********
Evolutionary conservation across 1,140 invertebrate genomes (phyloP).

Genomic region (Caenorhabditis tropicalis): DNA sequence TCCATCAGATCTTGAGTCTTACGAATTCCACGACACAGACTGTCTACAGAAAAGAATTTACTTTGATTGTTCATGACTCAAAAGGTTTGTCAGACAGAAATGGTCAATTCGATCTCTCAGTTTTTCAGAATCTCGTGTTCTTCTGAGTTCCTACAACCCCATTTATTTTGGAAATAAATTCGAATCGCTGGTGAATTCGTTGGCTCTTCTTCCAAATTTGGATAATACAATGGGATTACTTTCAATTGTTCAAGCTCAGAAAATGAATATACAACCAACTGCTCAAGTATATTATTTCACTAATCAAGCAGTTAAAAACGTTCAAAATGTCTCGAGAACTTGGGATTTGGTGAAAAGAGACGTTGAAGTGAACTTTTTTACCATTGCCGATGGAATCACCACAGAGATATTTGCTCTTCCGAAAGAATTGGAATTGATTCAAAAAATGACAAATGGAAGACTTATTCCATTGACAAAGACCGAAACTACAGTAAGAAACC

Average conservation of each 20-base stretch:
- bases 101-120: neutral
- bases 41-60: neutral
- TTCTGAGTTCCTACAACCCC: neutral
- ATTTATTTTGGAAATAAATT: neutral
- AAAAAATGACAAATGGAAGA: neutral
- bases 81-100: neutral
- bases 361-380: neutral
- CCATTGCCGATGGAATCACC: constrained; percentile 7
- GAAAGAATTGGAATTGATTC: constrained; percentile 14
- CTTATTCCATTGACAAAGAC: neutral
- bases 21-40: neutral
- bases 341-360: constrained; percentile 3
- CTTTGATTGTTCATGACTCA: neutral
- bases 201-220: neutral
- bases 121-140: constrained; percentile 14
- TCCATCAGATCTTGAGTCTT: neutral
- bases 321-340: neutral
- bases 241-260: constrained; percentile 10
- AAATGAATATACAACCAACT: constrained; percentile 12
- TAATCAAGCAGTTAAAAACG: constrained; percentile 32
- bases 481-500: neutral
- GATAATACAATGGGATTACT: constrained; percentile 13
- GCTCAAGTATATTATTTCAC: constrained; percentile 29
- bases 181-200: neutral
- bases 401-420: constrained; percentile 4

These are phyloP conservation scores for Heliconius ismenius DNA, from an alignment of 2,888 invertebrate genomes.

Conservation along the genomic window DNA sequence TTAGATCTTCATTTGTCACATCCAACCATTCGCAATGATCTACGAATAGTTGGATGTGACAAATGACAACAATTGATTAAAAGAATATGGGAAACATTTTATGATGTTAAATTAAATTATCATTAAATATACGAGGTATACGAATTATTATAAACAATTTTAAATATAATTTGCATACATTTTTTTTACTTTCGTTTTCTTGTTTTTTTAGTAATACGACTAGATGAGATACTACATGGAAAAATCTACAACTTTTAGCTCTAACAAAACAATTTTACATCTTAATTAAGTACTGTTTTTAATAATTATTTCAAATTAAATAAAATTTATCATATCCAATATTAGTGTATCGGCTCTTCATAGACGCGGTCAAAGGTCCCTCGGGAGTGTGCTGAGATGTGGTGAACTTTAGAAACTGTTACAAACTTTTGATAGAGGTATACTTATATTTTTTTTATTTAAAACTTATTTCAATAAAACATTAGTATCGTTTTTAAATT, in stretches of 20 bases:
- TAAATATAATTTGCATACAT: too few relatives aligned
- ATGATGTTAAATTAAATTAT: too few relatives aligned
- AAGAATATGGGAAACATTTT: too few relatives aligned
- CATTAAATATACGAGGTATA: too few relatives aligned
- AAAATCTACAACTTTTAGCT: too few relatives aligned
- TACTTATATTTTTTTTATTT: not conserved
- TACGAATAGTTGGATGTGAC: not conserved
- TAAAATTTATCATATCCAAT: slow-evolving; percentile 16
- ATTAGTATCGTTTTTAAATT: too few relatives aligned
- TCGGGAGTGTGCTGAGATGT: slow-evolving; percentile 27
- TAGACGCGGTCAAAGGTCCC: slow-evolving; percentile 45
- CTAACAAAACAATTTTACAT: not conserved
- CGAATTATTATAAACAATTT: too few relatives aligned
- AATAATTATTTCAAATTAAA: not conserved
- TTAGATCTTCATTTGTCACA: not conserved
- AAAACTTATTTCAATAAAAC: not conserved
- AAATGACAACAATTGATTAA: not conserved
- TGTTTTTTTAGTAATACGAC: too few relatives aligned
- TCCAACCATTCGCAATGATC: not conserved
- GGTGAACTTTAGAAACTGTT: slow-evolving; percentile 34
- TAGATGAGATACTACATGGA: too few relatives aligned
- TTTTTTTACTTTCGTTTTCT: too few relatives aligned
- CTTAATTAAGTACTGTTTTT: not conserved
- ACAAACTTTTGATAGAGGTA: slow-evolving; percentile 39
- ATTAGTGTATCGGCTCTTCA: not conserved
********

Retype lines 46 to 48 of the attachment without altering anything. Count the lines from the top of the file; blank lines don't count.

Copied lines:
- AAAACTTATTTCAATAAAAC: not conserved
- AAATGACAACAATTGATTAA: not conserved
- TGTTTTTTTAGTAATACGAC: too few relatives aligned